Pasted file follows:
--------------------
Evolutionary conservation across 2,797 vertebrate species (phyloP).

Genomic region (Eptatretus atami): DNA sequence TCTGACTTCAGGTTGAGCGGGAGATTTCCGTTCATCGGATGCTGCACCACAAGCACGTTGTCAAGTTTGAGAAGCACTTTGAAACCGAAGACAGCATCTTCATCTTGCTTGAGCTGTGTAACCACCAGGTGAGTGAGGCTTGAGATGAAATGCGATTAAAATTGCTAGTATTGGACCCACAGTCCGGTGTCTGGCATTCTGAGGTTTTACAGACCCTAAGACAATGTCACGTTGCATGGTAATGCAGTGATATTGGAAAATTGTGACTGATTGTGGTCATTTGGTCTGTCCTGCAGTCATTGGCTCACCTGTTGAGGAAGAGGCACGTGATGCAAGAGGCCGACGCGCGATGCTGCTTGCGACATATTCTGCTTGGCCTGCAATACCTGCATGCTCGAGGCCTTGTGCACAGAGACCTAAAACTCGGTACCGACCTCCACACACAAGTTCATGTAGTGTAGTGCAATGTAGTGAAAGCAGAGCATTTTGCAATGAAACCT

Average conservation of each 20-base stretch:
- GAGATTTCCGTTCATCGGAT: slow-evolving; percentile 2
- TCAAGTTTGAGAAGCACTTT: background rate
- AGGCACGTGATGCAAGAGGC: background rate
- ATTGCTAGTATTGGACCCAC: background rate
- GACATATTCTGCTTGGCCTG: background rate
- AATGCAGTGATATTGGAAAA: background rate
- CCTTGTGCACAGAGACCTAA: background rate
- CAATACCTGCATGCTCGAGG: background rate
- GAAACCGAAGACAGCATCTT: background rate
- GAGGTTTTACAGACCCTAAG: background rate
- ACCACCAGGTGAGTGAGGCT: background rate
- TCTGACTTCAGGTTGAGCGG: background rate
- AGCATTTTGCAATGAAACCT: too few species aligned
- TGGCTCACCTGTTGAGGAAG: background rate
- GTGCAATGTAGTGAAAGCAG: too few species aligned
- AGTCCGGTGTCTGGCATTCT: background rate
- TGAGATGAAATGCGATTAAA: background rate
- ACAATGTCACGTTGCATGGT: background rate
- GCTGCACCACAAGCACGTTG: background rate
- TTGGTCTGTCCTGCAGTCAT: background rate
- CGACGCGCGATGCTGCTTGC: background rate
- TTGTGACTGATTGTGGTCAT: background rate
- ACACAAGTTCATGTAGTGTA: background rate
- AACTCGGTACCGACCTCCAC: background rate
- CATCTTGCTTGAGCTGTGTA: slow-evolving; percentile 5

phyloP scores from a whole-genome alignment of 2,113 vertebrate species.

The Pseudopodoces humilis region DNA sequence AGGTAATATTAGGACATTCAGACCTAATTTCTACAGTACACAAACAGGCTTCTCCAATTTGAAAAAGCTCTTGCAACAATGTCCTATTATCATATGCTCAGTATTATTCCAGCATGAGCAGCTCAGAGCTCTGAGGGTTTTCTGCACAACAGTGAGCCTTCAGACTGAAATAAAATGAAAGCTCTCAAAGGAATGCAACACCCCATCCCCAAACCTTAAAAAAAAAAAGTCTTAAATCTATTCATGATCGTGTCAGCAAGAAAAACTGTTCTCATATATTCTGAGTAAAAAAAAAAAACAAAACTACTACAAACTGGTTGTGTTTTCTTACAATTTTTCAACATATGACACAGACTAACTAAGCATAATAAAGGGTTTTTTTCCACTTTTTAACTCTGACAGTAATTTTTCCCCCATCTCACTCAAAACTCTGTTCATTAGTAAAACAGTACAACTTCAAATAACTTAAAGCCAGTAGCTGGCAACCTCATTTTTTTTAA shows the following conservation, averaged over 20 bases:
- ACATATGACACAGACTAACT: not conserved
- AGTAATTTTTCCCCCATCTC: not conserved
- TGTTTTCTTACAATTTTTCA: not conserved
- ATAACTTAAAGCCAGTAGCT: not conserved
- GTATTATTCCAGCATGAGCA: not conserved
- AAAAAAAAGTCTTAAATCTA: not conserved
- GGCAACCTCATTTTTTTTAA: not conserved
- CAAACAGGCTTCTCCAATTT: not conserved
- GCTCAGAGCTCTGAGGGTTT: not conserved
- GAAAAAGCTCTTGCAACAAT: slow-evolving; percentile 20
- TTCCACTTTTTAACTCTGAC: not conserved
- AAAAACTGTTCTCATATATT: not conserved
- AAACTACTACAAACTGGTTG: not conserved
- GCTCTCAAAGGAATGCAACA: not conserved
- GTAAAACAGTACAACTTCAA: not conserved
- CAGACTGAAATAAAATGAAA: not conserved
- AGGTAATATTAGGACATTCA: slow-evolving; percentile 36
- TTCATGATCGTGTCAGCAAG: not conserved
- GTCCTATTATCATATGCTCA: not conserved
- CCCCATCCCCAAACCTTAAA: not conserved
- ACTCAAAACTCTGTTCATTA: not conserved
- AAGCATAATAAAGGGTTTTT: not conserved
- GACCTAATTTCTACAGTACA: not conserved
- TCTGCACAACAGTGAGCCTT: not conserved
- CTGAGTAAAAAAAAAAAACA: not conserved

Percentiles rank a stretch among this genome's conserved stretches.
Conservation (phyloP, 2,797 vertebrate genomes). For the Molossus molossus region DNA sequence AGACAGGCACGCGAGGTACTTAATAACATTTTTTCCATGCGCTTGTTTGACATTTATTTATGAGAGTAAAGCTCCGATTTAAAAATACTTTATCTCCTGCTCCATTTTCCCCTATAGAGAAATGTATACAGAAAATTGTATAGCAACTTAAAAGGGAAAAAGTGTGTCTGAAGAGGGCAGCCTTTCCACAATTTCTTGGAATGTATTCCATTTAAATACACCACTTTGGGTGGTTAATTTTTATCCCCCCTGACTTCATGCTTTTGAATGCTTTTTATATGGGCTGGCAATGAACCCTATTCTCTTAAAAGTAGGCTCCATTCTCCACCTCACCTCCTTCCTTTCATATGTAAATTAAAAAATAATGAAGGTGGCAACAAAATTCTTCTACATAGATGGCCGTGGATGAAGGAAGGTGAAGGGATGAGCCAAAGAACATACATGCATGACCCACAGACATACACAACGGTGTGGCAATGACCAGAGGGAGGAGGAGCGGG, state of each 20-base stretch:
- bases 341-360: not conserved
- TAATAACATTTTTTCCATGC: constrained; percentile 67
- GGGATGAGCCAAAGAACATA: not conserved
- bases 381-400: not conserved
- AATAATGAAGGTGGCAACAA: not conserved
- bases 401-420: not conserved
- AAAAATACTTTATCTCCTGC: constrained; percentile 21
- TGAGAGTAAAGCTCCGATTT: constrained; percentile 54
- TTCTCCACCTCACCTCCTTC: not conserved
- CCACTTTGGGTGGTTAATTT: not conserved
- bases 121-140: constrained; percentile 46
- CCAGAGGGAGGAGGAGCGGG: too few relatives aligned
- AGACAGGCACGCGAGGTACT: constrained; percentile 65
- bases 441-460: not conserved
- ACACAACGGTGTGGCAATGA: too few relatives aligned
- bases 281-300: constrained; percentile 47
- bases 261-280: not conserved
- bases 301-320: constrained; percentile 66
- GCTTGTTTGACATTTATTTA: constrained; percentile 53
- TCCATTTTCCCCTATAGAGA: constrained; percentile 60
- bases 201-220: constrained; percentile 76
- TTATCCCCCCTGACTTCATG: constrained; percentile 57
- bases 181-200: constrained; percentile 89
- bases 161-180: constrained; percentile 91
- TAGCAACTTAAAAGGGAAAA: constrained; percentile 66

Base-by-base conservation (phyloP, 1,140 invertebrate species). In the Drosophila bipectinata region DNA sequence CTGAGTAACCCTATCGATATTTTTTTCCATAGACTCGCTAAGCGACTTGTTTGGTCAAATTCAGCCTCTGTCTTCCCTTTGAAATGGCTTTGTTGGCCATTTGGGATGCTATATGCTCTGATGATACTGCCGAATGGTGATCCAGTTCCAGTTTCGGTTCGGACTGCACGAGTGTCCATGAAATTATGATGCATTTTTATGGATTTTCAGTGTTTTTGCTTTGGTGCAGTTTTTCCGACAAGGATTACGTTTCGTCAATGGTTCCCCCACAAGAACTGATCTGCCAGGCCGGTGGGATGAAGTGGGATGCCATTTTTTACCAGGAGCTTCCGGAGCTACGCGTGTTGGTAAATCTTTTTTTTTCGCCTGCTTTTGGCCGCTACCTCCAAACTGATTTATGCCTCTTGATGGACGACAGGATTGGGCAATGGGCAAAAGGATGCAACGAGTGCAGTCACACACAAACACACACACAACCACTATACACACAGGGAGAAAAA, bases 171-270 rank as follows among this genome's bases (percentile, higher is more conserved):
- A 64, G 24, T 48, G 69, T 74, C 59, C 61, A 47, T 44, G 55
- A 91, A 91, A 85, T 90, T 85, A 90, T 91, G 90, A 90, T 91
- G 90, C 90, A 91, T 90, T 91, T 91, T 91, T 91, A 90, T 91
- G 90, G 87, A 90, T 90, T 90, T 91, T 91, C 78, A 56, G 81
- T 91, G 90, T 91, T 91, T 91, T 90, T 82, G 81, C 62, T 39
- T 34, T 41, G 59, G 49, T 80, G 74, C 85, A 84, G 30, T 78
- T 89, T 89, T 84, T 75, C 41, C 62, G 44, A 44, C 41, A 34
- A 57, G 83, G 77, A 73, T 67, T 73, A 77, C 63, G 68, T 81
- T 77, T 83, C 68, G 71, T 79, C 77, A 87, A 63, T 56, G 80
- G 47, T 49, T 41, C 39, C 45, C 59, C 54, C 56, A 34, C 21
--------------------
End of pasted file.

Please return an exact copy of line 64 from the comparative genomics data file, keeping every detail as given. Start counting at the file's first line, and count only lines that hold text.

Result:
- AAAAATACTTTATCTCCTGC: constrained; percentile 21